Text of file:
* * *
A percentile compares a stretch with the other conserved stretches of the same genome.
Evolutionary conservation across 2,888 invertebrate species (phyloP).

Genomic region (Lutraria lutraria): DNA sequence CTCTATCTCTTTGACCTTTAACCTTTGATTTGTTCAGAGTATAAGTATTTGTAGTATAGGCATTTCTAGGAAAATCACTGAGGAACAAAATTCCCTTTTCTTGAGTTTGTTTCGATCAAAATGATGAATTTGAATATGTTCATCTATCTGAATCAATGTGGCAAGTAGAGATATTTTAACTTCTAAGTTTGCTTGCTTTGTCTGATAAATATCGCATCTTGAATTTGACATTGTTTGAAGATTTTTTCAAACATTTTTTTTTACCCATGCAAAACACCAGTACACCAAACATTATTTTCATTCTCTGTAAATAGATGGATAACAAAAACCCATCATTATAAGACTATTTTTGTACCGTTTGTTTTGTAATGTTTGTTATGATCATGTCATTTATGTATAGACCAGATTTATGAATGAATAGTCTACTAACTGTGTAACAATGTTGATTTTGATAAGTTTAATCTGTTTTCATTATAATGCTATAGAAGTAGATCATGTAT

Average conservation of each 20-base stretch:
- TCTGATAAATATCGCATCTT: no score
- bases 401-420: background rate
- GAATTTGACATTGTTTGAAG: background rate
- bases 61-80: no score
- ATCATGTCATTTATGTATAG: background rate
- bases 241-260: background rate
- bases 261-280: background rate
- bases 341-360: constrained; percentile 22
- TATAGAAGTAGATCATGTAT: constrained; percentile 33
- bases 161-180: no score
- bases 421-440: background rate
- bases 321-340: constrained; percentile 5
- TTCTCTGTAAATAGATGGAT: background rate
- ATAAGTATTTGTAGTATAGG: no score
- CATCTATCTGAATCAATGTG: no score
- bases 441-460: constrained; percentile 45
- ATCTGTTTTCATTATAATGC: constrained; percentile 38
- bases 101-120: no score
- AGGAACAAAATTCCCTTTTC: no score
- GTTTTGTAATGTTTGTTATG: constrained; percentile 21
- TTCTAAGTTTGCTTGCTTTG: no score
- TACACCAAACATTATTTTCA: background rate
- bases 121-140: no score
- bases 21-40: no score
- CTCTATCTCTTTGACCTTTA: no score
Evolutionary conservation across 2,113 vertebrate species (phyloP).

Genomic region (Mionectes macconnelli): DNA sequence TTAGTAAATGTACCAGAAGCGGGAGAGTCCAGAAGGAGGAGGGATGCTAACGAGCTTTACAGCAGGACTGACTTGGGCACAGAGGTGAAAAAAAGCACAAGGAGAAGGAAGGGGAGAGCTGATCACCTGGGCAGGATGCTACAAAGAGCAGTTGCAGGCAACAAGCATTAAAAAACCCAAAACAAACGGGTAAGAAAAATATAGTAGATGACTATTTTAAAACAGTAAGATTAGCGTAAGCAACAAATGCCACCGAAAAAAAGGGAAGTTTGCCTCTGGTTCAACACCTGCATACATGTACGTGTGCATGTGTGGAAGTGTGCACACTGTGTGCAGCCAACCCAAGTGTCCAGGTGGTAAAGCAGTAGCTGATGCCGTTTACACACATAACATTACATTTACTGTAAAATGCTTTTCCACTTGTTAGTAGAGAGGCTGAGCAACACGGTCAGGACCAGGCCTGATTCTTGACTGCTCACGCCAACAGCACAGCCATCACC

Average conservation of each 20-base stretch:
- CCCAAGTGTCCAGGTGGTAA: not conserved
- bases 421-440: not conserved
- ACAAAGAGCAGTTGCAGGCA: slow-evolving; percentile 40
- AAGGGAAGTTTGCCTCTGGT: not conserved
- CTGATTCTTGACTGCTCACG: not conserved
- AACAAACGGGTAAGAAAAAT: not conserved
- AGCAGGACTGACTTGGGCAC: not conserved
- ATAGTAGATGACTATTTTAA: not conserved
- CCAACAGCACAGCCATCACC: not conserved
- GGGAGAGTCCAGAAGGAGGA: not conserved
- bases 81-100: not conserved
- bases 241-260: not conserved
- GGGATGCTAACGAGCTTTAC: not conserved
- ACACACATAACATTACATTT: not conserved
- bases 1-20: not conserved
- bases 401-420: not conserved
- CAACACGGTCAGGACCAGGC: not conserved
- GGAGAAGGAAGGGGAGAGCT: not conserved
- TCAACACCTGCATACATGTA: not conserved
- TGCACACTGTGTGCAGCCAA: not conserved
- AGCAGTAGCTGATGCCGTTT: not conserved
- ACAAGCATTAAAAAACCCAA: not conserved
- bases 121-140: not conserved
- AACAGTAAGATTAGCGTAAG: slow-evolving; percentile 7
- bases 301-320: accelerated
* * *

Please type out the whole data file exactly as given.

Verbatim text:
A percentile compares a stretch with the other conserved stretches of the same genome.
Evolutionary conservation across 2,888 invertebrate species (phyloP).

Genomic region (Lutraria lutraria): DNA sequence CTCTATCTCTTTGACCTTTAACCTTTGATTTGTTCAGAGTATAAGTATTTGTAGTATAGGCATTTCTAGGAAAATCACTGAGGAACAAAATTCCCTTTTCTTGAGTTTGTTTCGATCAAAATGATGAATTTGAATATGTTCATCTATCTGAATCAATGTGGCAAGTAGAGATATTTTAACTTCTAAGTTTGCTTGCTTTGTCTGATAAATATCGCATCTTGAATTTGACATTGTTTGAAGATTTTTTCAAACATTTTTTTTTACCCATGCAAAACACCAGTACACCAAACATTATTTTCATTCTCTGTAAATAGATGGATAACAAAAACCCATCATTATAAGACTATTTTTGTACCGTTTGTTTTGTAATGTTTGTTATGATCATGTCATTTATGTATAGACCAGATTTATGAATGAATAGTCTACTAACTGTGTAACAATGTTGATTTTGATAAGTTTAATCTGTTTTCATTATAATGCTATAGAAGTAGATCATGTAT

Average conservation of each 20-base stretch:
- TCTGATAAATATCGCATCTT: no score
- bases 401-420: background rate
- GAATTTGACATTGTTTGAAG: background rate
- bases 61-80: no score
- ATCATGTCATTTATGTATAG: background rate
- bases 241-260: background rate
- bases 261-280: background rate
- bases 341-360: constrained; percentile 22
- TATAGAAGTAGATCATGTAT: constrained; percentile 33
- bases 161-180: no score
- bases 421-440: background rate
- bases 321-340: constrained; percentile 5
- TTCTCTGTAAATAGATGGAT: background rate
- ATAAGTATTTGTAGTATAGG: no score
- CATCTATCTGAATCAATGTG: no score
- bases 441-460: constrained; percentile 45
- ATCTGTTTTCATTATAATGC: constrained; percentile 38
- bases 101-120: no score
- AGGAACAAAATTCCCTTTTC: no score
- GTTTTGTAATGTTTGTTATG: constrained; percentile 21
- TTCTAAGTTTGCTTGCTTTG: no score
- TACACCAAACATTATTTTCA: background rate
- bases 121-140: no score
- bases 21-40: no score
- CTCTATCTCTTTGACCTTTA: no score
Evolutionary conservation across 2,113 vertebrate species (phyloP).

Genomic region (Mionectes macconnelli): DNA sequence TTAGTAAATGTACCAGAAGCGGGAGAGTCCAGAAGGAGGAGGGATGCTAACGAGCTTTACAGCAGGACTGACTTGGGCACAGAGGTGAAAAAAAGCACAAGGAGAAGGAAGGGGAGAGCTGATCACCTGGGCAGGATGCTACAAAGAGCAGTTGCAGGCAACAAGCATTAAAAAACCCAAAACAAACGGGTAAGAAAAATATAGTAGATGACTATTTTAAAACAGTAAGATTAGCGTAAGCAACAAATGCCACCGAAAAAAAGGGAAGTTTGCCTCTGGTTCAACACCTGCATACATGTACGTGTGCATGTGTGGAAGTGTGCACACTGTGTGCAGCCAACCCAAGTGTCCAGGTGGTAAAGCAGTAGCTGATGCCGTTTACACACATAACATTACATTTACTGTAAAATGCTTTTCCACTTGTTAGTAGAGAGGCTGAGCAACACGGTCAGGACCAGGCCTGATTCTTGACTGCTCACGCCAACAGCACAGCCATCACC

Average conservation of each 20-base stretch:
- CCCAAGTGTCCAGGTGGTAA: not conserved
- bases 421-440: not conserved
- ACAAAGAGCAGTTGCAGGCA: slow-evolving; percentile 40
- AAGGGAAGTTTGCCTCTGGT: not conserved
- CTGATTCTTGACTGCTCACG: not conserved
- AACAAACGGGTAAGAAAAAT: not conserved
- AGCAGGACTGACTTGGGCAC: not conserved
- ATAGTAGATGACTATTTTAA: not conserved
- CCAACAGCACAGCCATCACC: not conserved
- GGGAGAGTCCAGAAGGAGGA: not conserved
- bases 81-100: not conserved
- bases 241-260: not conserved
- GGGATGCTAACGAGCTTTAC: not conserved
- ACACACATAACATTACATTT: not conserved
- bases 1-20: not conserved
- bases 401-420: not conserved
- CAACACGGTCAGGACCAGGC: not conserved
- GGAGAAGGAAGGGGAGAGCT: not conserved
- TCAACACCTGCATACATGTA: not conserved
- TGCACACTGTGTGCAGCCAA: not conserved
- AGCAGTAGCTGATGCCGTTT: not conserved
- ACAAGCATTAAAAAACCCAA: not conserved
- bases 121-140: not conserved
- AACAGTAAGATTAGCGTAAG: slow-evolving; percentile 7
- bases 301-320: accelerated